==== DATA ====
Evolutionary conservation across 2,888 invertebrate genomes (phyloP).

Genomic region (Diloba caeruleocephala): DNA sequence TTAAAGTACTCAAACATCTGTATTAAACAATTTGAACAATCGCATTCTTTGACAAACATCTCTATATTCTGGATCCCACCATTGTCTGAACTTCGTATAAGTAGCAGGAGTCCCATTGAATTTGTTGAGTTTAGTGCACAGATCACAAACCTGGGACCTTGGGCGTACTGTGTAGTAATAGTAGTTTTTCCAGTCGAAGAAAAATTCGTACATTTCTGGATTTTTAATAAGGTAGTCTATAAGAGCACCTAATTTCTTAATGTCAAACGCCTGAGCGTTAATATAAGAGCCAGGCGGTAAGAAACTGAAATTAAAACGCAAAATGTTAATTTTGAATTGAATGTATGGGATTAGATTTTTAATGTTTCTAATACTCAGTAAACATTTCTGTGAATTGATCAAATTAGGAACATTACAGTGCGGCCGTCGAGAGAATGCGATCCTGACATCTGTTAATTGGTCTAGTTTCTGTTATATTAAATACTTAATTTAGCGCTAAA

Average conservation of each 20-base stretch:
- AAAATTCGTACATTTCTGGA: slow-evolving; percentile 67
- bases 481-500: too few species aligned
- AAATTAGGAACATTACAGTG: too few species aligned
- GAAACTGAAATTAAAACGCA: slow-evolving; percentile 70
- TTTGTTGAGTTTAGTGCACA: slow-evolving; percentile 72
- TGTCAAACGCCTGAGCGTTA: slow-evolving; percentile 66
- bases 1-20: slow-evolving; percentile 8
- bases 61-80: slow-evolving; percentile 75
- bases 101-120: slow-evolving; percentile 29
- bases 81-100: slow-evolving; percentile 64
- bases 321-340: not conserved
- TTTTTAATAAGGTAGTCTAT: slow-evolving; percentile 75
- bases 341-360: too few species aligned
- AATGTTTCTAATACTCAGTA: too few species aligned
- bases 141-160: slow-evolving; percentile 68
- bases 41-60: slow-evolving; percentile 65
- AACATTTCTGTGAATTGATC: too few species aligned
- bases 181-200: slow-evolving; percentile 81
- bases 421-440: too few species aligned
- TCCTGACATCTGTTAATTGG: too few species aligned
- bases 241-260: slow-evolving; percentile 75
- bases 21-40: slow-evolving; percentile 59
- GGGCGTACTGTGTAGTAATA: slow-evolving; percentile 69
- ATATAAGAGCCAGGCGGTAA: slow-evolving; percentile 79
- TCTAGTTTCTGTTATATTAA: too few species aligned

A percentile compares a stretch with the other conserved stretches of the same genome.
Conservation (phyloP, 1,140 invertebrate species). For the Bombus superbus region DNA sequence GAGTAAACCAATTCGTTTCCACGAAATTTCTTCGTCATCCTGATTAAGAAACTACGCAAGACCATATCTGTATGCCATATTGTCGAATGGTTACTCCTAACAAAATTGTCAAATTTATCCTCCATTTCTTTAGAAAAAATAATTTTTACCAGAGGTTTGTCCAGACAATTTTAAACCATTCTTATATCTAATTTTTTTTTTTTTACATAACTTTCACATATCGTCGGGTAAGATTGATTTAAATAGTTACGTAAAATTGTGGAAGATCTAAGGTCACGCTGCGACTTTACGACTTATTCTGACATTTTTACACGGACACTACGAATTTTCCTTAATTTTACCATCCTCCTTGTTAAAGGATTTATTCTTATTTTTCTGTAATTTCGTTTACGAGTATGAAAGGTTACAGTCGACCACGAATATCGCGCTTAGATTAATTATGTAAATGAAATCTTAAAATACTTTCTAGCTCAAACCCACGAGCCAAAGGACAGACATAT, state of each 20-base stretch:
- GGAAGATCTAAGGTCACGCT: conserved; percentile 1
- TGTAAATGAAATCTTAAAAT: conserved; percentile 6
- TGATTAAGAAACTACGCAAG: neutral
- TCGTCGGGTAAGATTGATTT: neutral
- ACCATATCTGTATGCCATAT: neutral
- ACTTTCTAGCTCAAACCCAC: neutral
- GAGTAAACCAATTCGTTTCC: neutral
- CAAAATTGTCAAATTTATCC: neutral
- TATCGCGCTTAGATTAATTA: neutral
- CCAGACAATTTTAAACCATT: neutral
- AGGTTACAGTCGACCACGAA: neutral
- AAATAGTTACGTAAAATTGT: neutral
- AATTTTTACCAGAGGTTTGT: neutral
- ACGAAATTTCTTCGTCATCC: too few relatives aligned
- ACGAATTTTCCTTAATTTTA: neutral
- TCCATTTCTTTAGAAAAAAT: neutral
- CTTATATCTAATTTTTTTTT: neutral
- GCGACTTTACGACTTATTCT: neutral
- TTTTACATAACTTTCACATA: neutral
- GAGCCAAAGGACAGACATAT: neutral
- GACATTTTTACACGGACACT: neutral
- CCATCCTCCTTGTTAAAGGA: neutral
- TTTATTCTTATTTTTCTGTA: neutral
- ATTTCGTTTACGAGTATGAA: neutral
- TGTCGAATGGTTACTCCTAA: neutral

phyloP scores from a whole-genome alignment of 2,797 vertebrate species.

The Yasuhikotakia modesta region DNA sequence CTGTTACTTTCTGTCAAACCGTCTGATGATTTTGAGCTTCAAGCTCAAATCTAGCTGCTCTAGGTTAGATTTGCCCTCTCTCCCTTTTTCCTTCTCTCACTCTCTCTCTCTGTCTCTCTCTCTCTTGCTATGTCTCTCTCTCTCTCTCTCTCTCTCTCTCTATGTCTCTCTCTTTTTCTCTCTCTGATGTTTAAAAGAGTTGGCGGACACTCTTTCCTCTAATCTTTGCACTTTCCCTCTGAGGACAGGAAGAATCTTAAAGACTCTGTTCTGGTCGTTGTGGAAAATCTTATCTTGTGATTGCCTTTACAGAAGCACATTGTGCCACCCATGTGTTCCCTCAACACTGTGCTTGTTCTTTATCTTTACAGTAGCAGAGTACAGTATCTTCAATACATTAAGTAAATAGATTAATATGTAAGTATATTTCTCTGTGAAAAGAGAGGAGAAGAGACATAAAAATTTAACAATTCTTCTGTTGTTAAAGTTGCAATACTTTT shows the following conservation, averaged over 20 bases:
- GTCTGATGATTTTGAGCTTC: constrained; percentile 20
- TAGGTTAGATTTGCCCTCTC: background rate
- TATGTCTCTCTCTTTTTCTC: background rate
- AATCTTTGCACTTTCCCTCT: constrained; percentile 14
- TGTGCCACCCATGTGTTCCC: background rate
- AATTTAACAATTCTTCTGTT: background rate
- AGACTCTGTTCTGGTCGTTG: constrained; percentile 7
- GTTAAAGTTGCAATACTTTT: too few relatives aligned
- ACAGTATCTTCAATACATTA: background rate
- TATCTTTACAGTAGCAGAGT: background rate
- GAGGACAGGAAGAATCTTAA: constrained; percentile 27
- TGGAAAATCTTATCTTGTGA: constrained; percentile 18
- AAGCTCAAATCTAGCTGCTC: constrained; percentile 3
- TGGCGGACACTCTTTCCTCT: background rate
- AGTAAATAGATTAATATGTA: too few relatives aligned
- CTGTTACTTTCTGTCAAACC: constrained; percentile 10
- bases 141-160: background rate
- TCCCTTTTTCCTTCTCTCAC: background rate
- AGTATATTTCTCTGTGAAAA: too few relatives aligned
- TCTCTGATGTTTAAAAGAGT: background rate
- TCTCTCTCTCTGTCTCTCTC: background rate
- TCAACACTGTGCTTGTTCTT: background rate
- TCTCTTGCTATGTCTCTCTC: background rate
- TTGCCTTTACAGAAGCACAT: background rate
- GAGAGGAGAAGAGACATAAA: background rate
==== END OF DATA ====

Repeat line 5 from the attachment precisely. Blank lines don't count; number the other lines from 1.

- bases 481-500: too few species aligned